Think Twice About The Receipt Printer You Choose For Kiosk Applications
Kiosks are quickly becoming a demanded solution for several applications - from ticket sales to coin machines in supermarkets. As an OEM, it is up to you to select the right receipt printer for the job and keep it productive.
What do you look for when selecting a receipt printer for a kiosk application? Do you just pick any one, and demean the important role a receipt printer provides? If you do, you should reconsider your approach. You have to recognize the model of receipt printer needed depends on the application it will be used in.
Receipt Printer Paper, Motor Size Drive Successful Kiosk Apps
In an unattended kiosk, a successful printer will have the ability to drive more paper. "In this situation, there is no one around to walk over every few hours to see if it is out of paper. So you need the right number of volts and control boards to handle a larger load," says Bob Falco, director of sales and marketing at Seiko Instruments USA Inc., Micro Printer Division (Torrance, CA). To drive that large paper roll, the power of the motor must be considered. "The motor must be strong enough to pull the paper off of the roll. You must convince the customer that without a large enough motor engine, the paper will not be pulled properly," says Andrew Golden, senior director of sales and marketing at Citizen CBM America Corp. (Torrance, CA).
It is obvious that paper for a kiosk does not come in one size fits all. Since kiosks are widely used for different applications in many vertical markets, the size of paper required varies. "If it is purely a receipt for a financial transaction, the requirements are straightforward. A 2.25-inch [60 mm] paper width will be sufficient if all you need to do is read the credit card number, the amount charged, and the item identification number," says Terry Cooper, OEM sales manager at Telpar (Dallas). If your application requires more information to be translated onto a receipt, a 4-inch (112 mm) paper width may be necessary. "If the kiosk is located in a hotel, the receipt must contain information pertaining to purchases during a patron's stay. Such as movie purchases, restaurant and room service bills, and phone calls. A 3-inch piece of paper could not accommodate this detailed information" says Christophe Naasz, business development manager at Star Micronics America, Inc. (Edison, NJ). A 4-inch paper width could also be used for map or graphic information.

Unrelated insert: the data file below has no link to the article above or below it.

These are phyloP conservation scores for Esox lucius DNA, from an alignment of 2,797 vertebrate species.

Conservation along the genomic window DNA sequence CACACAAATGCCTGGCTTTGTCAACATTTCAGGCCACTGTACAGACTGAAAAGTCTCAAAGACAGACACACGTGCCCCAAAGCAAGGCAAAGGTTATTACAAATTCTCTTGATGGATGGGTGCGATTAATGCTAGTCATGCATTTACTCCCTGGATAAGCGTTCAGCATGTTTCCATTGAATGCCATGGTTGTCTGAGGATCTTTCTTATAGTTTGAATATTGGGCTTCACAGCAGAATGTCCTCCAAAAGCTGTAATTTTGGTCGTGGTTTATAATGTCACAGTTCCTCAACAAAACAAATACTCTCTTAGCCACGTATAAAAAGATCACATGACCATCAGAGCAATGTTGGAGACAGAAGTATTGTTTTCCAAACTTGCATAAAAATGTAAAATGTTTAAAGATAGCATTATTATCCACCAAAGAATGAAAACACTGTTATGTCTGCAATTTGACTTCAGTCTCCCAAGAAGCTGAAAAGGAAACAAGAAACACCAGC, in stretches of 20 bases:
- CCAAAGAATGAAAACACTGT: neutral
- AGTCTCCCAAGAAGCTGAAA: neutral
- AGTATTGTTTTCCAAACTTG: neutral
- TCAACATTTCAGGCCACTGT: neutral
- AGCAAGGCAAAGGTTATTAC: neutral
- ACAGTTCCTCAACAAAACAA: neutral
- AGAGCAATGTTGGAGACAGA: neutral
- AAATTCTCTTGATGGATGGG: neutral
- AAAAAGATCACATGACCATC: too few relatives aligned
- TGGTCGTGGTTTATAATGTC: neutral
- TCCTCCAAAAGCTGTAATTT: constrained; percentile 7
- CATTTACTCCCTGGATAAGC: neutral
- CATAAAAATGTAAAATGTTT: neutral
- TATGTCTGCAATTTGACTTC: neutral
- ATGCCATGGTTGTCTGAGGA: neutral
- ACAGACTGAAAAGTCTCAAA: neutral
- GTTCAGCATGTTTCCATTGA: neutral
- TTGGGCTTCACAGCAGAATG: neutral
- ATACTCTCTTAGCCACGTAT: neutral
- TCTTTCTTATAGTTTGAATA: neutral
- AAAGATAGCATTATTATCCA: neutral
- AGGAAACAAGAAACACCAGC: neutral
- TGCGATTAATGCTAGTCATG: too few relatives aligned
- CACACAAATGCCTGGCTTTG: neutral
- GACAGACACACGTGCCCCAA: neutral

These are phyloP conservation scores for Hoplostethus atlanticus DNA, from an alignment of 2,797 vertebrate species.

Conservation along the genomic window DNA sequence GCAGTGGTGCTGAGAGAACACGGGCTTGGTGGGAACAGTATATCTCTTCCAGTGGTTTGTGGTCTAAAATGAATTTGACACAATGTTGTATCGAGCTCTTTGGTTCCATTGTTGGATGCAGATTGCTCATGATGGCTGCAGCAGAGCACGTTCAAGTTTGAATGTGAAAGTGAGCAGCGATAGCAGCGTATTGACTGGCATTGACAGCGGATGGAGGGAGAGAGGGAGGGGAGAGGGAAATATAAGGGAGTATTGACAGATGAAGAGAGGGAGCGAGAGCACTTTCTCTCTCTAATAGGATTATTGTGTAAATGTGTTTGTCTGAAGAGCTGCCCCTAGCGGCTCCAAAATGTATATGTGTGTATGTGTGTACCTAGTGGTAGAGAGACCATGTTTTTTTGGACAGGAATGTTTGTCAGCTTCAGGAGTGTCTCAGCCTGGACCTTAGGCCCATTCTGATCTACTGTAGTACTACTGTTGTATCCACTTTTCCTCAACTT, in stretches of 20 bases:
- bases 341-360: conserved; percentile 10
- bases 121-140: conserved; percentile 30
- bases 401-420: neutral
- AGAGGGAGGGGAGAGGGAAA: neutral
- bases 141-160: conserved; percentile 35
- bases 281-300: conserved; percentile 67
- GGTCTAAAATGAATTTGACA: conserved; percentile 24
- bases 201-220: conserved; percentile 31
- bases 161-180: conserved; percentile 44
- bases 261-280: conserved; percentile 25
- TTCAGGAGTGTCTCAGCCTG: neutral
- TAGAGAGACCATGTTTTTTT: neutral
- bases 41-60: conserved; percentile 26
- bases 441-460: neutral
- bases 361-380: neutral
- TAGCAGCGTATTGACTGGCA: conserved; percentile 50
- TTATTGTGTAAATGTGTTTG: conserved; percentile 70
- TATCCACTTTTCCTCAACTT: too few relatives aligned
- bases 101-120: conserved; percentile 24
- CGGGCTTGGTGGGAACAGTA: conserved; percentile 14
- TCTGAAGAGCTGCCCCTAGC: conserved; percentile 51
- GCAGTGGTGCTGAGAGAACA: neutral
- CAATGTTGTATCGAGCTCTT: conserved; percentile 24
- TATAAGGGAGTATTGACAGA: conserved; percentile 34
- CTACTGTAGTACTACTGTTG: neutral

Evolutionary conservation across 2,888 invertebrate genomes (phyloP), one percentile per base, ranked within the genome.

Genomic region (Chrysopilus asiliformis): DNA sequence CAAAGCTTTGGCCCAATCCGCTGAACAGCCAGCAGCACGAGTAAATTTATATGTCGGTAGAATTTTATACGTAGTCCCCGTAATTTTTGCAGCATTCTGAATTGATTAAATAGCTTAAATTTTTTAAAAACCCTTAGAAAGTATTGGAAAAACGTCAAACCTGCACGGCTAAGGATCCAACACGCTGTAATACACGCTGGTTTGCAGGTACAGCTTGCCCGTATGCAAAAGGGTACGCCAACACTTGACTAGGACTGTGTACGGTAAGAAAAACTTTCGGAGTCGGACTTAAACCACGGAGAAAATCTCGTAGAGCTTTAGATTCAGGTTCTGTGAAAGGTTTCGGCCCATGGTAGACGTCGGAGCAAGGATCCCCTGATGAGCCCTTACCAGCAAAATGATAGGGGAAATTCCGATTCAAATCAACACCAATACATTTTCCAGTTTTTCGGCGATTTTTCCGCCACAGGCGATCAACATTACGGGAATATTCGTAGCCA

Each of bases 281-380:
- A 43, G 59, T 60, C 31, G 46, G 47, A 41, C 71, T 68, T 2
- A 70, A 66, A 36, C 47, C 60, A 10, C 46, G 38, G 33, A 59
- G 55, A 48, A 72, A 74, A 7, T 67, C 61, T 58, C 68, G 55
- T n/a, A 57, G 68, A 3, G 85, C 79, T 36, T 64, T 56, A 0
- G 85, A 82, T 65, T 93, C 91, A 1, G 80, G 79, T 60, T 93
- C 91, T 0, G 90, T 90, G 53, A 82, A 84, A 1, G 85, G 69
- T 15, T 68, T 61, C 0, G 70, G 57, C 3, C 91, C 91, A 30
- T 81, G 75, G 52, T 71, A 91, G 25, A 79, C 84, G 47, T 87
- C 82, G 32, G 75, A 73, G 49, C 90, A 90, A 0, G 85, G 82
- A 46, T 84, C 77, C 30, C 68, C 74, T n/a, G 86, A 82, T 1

Put Receipt Printers First, Enclosures Second
OEMs often put off printer considerations until the last stage of the process, says Falco. By that time it is too late to get the job done right. "When a receipt printer is not considered in the design of the kiosks, the OEM is forced to put the printer in whatever space they can find in the enclosure. Then the paper has to be fed across an inappropriate path through the printer and out of the kiosk," says Falco. This paper path lends itself to service calls for the OEM.
Even if you think about the receipt printer at the beginning of the project, Cooper says some OEMs focus on price too much. "Scrimping on cost and sacrificing quality in the selection of their most important marketing tool, the receipt printer, is some OEMs' biggest mistake," says Cooper. Naasz agrees that an OEM's demise is often their focus on the price tag. "Because OEMs want to keep the cost of kiosks down, they downgrade the printer side of it," says Naasz. "In an unattended kiosk application, the receipt printer must be more reliable than a standard printer. For example, the paper roll has to be bigger and it needs to be paper-jam resistant," says Naasz. A standard house printer may be cheaper, but in the long run you'll be paying in problems and service calls.
Internet Monitoring Reduces Costly Kiosk Service Calls
Staying competitive in the receipt-printer-for-kiosks market may soon lead you down the path of Internet monitoring. If you are planning on rolling out large kiosk applications, monitoring your receipt printers from the Web could help you avoid service calls. "The Internet is something people should take more seriously, especially for unattended kiosk applications," says Naasz. Using Internet monitoring, you can check on the status on any printer regardless of physical distance. This is made possible through an IP (Internet Protocol) address that is assigned to each individual printer. Using this IP address, you can go to the Web site of that printer, modify its set-up, restart it, and check the paper status. This will help you in determining the next time the printer will need maintenance. Also, when there is a problem, the printer will automatically send an e-mail or page through the Internet connection to the appropriate individual who needs to take the service call. This reduces labor expenses, especially if a problem can be corrected before it results in downtime and additional service. Some companies are already taking advantage of the remote monitoring feature. For instance, kiosk manufacturer Pixel Touch (Ontario, CA) is monitoring about 8,000 kiosks country wide via the Internet.
As the kiosk market continues to grow, opportunities are beginning to flourish. Keep in mind, the receipt printer should not be an afterthought of your implementation, only a valuable component that if chosen properly could save you time, labor, and ultimately money.